Academic journal article Contemporary Nurse : a Journal for the Australian Nursing Profession

Holding It All Together: Breast Cancer and Its Impact on Life for Younger Women

Academic journal article Contemporary Nurse : a Journal for the Australian Nursing Profession

Holding It All Together: Breast Cancer and Its Impact on Life for Younger Women

Article excerpt

INTRODUCTION

The publicity afforded breast cancer is a growing phenomenon especially when it affects the lives of high profile people and their immediate family. Over the last decade efforts to raise funds for research into this troubling disease have heightened public awareness and 'pink ribbons' are now knowingly associated with women and their struggle against this particular cancer. In many cases it is younger women who capture the public's imagination as in recent examples in Australia including a high profile popular singer, Kylie Minogue and Jane McGrath, wife of a national cricketer. Despite recognition of the prevalence of breast cancer; 25% of breast cancer diagnoses are in women under 50 years yet there has been little research that explores the consequences of breast cancer on young women and their families (Dunn & Steginga 2000; Raveis & Pretter 2004). In addition, the literature that is available largely explores the experience of breast cancer from quantifiable survey data lacking therefore a deep authentic perspective on the event as it is lived.

Literature review

Breast cancer is the most common cancer diagnosis among Australian women, affecting approximately 11,791 women in the year 2001 (Australian Institute of Health and Welfare AIHW 2005). While the reported incidence has increased due to improved screening and early detection, treatment has led to an increase in survival. More women with a diagnosis of breast cancer are living longer and the disease has come to be regarded as chronic rather than terminal (AIHW 2005; National Breast Cancer Centre NBCC 2001a).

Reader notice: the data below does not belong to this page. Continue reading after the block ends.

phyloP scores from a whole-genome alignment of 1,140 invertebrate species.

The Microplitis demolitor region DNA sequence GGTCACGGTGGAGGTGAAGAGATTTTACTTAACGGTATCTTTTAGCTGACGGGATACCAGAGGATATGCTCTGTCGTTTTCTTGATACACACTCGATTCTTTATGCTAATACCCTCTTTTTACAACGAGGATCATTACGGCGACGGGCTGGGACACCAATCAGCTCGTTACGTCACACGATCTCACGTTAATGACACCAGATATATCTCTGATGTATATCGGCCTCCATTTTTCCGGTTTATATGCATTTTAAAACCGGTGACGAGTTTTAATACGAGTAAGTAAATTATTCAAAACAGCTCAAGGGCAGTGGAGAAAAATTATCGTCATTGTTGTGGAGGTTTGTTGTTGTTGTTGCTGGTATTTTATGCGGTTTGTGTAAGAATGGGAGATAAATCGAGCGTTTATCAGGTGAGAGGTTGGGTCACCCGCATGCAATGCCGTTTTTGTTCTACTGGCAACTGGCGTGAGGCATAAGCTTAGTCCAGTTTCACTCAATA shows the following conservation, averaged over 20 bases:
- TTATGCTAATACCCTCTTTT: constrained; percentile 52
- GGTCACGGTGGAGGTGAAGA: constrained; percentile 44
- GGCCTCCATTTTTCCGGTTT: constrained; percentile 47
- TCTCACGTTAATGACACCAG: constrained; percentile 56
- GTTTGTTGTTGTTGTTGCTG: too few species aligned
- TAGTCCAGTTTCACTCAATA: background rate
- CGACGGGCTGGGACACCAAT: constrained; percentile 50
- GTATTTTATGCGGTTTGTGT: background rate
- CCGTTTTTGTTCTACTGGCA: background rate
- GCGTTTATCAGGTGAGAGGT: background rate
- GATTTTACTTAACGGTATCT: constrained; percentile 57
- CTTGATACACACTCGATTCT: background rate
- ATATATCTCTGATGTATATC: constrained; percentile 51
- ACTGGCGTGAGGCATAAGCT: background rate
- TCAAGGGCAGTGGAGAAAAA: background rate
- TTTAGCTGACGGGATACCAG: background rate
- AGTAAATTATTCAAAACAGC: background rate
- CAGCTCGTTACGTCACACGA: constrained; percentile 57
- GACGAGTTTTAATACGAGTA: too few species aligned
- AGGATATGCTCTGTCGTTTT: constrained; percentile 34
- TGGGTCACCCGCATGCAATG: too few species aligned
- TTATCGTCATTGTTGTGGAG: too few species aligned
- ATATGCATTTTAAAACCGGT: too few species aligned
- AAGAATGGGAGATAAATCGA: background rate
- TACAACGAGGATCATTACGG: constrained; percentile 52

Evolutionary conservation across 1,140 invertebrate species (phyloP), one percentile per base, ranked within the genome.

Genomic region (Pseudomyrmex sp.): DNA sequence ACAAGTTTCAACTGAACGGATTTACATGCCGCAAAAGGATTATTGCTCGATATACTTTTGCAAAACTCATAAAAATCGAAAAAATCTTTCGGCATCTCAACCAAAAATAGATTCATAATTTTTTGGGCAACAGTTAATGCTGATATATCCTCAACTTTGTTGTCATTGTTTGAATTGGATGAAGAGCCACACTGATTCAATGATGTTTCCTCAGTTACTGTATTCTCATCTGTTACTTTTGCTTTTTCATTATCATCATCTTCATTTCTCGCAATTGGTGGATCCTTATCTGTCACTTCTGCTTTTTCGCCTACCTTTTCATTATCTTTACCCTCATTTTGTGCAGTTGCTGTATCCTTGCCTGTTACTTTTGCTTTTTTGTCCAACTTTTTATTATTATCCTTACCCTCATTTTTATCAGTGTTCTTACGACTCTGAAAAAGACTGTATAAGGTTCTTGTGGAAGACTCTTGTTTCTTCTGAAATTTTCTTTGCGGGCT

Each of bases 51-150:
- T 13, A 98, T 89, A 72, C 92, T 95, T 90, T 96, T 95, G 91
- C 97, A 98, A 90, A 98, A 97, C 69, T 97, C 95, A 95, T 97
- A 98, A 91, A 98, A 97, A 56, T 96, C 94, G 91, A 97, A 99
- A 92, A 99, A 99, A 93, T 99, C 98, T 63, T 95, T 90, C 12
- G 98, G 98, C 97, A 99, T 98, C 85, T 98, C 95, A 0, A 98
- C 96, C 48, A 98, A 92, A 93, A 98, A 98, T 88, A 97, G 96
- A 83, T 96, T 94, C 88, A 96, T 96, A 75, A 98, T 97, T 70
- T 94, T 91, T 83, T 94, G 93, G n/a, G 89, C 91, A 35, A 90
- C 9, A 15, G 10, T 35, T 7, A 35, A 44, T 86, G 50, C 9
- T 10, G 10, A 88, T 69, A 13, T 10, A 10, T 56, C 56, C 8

Up to 25% of women diagnosed with breast cancer are of childbearing age (AIHW 2005; Thewes & White 2005) thus potentially affecting a large number of children and family units. Although all women with breast cancer may share common concerns a number of studies which have included women from the younger age group have shown that younger women experience heightened levels of anxiety and stress with diagnosis than older women (Bloom et al. 2004; Dunn & Steginga 2000; Hoke 2000). A factor attributed to the different psychosocial life stage occupied by younger women (Coyne 2004; Dunn & Steginga 2000).

Young women's lives more commonly involve multiple roles including being mother to dependent children, spousal and domestic duties and participation in paid work. Previous research has identified certain risk factors associated with increased psychosocial vulnerability upon diagnosis of breast cancer. These include being under the age of fifty, being single, living alone, having little social support and having children under the age of 21 years (NBCC 2001b; Parle et al. 2001). A descriptive study by Parle et al. (2001) examined 196 female breast cancer patients with a mean age of 56.4 years. The women filled out a general health questionnaire designed to identify clinical psychological difficulties. The survey showed that over a third of the women experienced significant psychological distress. Parle et al. (2001) compared those findings with a survey of the rate of detection of women's psychological distress by special breast nurses. This arm of the study demonstrated a low rate of detection and referral by breast care nurses, especially of women in the younger age group. The Parle et al. (2001) study highlights the importance of appropriate assessment of psychological sequelae by health professionals especially among younger women.

To date there has been limited research relating specifically to young women with breast cancer (Dunn & Steginga 2000). Most studies that collect data on the younger age group do so as part of examination of a broad age group normally from 25-70 years often with a mean age group around 55 years (Parle et al. 2001; Steginga et al. 1998). Specific concerns identified in earlier research have related to the phase of life of younger women, which is premenopausal. The disruption of ovarian function with resultant clinically induced menopause and infertility and the subsequent psychological sequelae of anxiety and distress are reported consistently in research (Graf & Geller 2003; Knobf 2001). …

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